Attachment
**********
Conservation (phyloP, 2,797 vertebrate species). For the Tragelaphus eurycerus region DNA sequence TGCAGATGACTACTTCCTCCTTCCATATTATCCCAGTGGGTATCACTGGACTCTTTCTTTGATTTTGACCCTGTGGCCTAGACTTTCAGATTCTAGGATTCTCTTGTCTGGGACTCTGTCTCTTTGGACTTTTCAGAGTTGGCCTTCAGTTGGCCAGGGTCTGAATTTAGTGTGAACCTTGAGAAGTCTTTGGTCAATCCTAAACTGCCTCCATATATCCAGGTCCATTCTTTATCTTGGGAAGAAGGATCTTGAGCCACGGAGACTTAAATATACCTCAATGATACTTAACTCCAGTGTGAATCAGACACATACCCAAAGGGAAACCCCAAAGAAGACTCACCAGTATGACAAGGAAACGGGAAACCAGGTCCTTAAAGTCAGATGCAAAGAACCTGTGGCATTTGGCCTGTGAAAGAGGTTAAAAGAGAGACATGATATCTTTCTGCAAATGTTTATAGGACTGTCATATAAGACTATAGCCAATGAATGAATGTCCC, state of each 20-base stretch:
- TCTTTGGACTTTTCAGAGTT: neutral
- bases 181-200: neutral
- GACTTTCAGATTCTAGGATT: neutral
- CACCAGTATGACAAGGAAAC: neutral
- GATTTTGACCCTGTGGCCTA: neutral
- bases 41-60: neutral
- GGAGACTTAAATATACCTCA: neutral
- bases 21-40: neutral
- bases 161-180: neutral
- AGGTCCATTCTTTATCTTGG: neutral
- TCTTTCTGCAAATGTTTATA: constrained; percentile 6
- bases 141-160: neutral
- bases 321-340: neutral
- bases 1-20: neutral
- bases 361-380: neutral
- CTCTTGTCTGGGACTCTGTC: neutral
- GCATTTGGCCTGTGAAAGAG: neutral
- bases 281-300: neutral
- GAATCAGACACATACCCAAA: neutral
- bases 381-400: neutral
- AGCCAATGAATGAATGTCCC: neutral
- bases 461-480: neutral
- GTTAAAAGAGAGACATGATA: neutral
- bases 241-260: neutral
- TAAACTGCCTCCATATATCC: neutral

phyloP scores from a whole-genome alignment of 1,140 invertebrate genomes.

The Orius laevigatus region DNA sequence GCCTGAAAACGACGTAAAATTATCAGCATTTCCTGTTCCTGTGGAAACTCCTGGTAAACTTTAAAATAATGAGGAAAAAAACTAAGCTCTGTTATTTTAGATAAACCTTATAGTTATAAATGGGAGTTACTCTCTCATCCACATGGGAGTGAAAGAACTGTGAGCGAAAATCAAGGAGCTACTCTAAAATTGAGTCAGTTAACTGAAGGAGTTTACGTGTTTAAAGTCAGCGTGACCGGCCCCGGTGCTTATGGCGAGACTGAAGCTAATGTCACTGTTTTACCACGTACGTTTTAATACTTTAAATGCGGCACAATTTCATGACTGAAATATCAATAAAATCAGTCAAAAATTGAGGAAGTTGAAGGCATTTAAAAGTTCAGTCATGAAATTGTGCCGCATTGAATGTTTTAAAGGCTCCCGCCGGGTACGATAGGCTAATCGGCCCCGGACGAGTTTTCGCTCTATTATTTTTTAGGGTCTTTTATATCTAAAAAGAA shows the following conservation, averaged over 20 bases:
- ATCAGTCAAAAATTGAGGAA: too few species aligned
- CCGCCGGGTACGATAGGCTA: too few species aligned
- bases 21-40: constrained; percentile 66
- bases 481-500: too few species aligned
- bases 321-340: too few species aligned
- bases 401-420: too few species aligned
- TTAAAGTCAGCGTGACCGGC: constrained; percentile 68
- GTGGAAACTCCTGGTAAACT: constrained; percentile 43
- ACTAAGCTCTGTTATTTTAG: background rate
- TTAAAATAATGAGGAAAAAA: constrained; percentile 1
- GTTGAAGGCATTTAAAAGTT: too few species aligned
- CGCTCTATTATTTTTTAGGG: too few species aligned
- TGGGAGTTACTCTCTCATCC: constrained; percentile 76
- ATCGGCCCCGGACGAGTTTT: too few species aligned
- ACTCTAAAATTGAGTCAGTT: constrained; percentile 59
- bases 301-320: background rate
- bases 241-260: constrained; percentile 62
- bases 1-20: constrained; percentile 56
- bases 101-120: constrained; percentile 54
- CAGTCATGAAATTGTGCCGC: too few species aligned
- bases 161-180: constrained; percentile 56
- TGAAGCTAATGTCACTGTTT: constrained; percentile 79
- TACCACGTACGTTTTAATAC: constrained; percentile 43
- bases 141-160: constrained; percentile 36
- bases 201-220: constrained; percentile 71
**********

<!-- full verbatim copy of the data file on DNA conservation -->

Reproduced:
Conservation (phyloP, 2,797 vertebrate species). For the Tragelaphus eurycerus region DNA sequence TGCAGATGACTACTTCCTCCTTCCATATTATCCCAGTGGGTATCACTGGACTCTTTCTTTGATTTTGACCCTGTGGCCTAGACTTTCAGATTCTAGGATTCTCTTGTCTGGGACTCTGTCTCTTTGGACTTTTCAGAGTTGGCCTTCAGTTGGCCAGGGTCTGAATTTAGTGTGAACCTTGAGAAGTCTTTGGTCAATCCTAAACTGCCTCCATATATCCAGGTCCATTCTTTATCTTGGGAAGAAGGATCTTGAGCCACGGAGACTTAAATATACCTCAATGATACTTAACTCCAGTGTGAATCAGACACATACCCAAAGGGAAACCCCAAAGAAGACTCACCAGTATGACAAGGAAACGGGAAACCAGGTCCTTAAAGTCAGATGCAAAGAACCTGTGGCATTTGGCCTGTGAAAGAGGTTAAAAGAGAGACATGATATCTTTCTGCAAATGTTTATAGGACTGTCATATAAGACTATAGCCAATGAATGAATGTCCC, state of each 20-base stretch:
- TCTTTGGACTTTTCAGAGTT: neutral
- bases 181-200: neutral
- GACTTTCAGATTCTAGGATT: neutral
- CACCAGTATGACAAGGAAAC: neutral
- GATTTTGACCCTGTGGCCTA: neutral
- bases 41-60: neutral
- GGAGACTTAAATATACCTCA: neutral
- bases 21-40: neutral
- bases 161-180: neutral
- AGGTCCATTCTTTATCTTGG: neutral
- TCTTTCTGCAAATGTTTATA: constrained; percentile 6
- bases 141-160: neutral
- bases 321-340: neutral
- bases 1-20: neutral
- bases 361-380: neutral
- CTCTTGTCTGGGACTCTGTC: neutral
- GCATTTGGCCTGTGAAAGAG: neutral
- bases 281-300: neutral
- GAATCAGACACATACCCAAA: neutral
- bases 381-400: neutral
- AGCCAATGAATGAATGTCCC: neutral
- bases 461-480: neutral
- GTTAAAAGAGAGACATGATA: neutral
- bases 241-260: neutral
- TAAACTGCCTCCATATATCC: neutral

phyloP scores from a whole-genome alignment of 1,140 invertebrate genomes.

The Orius laevigatus region DNA sequence GCCTGAAAACGACGTAAAATTATCAGCATTTCCTGTTCCTGTGGAAACTCCTGGTAAACTTTAAAATAATGAGGAAAAAAACTAAGCTCTGTTATTTTAGATAAACCTTATAGTTATAAATGGGAGTTACTCTCTCATCCACATGGGAGTGAAAGAACTGTGAGCGAAAATCAAGGAGCTACTCTAAAATTGAGTCAGTTAACTGAAGGAGTTTACGTGTTTAAAGTCAGCGTGACCGGCCCCGGTGCTTATGGCGAGACTGAAGCTAATGTCACTGTTTTACCACGTACGTTTTAATACTTTAAATGCGGCACAATTTCATGACTGAAATATCAATAAAATCAGTCAAAAATTGAGGAAGTTGAAGGCATTTAAAAGTTCAGTCATGAAATTGTGCCGCATTGAATGTTTTAAAGGCTCCCGCCGGGTACGATAGGCTAATCGGCCCCGGACGAGTTTTCGCTCTATTATTTTTTAGGGTCTTTTATATCTAAAAAGAA shows the following conservation, averaged over 20 bases:
- ATCAGTCAAAAATTGAGGAA: too few species aligned
- CCGCCGGGTACGATAGGCTA: too few species aligned
- bases 21-40: constrained; percentile 66
- bases 481-500: too few species aligned
- bases 321-340: too few species aligned
- bases 401-420: too few species aligned
- TTAAAGTCAGCGTGACCGGC: constrained; percentile 68
- GTGGAAACTCCTGGTAAACT: constrained; percentile 43
- ACTAAGCTCTGTTATTTTAG: background rate
- TTAAAATAATGAGGAAAAAA: constrained; percentile 1
- GTTGAAGGCATTTAAAAGTT: too few species aligned
- CGCTCTATTATTTTTTAGGG: too few species aligned
- TGGGAGTTACTCTCTCATCC: constrained; percentile 76
- ATCGGCCCCGGACGAGTTTT: too few species aligned
- ACTCTAAAATTGAGTCAGTT: constrained; percentile 59
- bases 301-320: background rate
- bases 241-260: constrained; percentile 62
- bases 1-20: constrained; percentile 56
- bases 101-120: constrained; percentile 54
- CAGTCATGAAATTGTGCCGC: too few species aligned
- bases 161-180: constrained; percentile 56
- TGAAGCTAATGTCACTGTTT: constrained; percentile 79
- TACCACGTACGTTTTAATAC: constrained; percentile 43
- bases 141-160: constrained; percentile 36
- bases 201-220: constrained; percentile 71